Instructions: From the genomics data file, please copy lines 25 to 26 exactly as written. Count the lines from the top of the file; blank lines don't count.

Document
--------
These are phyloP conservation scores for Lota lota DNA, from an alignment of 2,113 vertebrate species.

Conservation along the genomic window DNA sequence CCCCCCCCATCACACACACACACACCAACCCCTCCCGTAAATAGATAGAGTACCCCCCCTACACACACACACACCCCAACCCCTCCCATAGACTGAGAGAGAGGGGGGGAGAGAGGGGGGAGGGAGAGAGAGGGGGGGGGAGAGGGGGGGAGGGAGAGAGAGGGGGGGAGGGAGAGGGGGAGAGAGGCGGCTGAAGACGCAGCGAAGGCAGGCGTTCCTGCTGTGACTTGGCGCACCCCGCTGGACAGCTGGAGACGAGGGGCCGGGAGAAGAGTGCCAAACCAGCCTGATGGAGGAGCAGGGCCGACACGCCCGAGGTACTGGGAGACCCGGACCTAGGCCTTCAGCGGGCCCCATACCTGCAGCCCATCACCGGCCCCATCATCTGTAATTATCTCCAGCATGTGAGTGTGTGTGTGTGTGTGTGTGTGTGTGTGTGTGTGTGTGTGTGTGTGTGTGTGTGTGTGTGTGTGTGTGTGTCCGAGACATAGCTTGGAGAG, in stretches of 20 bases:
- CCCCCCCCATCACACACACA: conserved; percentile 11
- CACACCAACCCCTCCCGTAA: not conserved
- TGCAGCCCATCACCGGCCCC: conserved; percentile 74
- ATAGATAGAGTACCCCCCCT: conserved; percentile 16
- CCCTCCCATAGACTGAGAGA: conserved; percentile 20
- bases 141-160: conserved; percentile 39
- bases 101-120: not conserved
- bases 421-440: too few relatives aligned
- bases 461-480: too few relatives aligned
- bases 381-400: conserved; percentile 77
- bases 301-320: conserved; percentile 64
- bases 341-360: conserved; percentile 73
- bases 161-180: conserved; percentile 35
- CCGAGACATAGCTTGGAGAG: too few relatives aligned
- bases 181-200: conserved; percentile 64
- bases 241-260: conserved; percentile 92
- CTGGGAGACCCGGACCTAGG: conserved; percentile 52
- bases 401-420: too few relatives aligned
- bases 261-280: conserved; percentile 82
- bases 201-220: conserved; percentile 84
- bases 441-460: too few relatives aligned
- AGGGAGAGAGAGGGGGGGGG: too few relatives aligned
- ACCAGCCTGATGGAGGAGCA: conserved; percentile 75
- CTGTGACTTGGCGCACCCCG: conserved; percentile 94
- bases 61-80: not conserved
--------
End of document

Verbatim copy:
- ACCAGCCTGATGGAGGAGCA: conserved; percentile 75
- CTGTGACTTGGCGCACCCCG: conserved; percentile 94